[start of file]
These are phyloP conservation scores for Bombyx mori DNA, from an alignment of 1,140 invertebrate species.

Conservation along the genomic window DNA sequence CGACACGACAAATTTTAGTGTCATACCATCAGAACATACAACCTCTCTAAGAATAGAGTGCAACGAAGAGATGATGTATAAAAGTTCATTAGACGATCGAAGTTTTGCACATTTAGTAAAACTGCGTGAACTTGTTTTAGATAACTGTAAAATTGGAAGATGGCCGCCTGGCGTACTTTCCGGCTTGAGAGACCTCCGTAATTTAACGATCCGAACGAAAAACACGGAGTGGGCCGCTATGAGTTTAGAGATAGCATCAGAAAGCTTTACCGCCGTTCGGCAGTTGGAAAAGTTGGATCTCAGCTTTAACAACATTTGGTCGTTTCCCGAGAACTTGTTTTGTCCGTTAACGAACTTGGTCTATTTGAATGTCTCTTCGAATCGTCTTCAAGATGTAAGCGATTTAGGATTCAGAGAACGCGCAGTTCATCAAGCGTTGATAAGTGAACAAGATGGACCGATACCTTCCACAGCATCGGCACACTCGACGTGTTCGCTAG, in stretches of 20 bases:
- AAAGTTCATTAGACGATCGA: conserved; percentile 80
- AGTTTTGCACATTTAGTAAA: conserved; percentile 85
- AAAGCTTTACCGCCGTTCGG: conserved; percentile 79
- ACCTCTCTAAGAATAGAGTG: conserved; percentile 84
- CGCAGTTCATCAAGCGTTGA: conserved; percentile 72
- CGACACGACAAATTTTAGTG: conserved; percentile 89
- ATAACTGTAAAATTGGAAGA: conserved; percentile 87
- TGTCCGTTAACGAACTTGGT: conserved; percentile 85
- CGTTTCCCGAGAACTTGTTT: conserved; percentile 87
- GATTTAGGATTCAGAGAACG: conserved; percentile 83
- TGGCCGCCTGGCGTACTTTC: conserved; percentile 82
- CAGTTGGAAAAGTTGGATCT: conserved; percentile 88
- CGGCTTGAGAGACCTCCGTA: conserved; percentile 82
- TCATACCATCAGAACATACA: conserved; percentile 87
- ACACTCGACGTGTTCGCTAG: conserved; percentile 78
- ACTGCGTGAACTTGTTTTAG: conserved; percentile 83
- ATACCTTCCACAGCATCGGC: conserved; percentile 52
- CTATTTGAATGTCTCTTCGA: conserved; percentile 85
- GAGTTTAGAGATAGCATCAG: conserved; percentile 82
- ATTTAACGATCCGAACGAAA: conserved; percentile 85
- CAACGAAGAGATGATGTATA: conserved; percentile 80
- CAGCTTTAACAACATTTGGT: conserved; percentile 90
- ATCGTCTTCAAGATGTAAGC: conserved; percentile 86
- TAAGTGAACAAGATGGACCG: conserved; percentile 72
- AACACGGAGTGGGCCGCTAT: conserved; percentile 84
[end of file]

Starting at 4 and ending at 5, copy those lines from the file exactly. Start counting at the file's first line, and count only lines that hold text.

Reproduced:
- AGTTTTGCACATTTAGTAAA: conserved; percentile 85
- AAAGCTTTACCGCCGTTCGG: conserved; percentile 79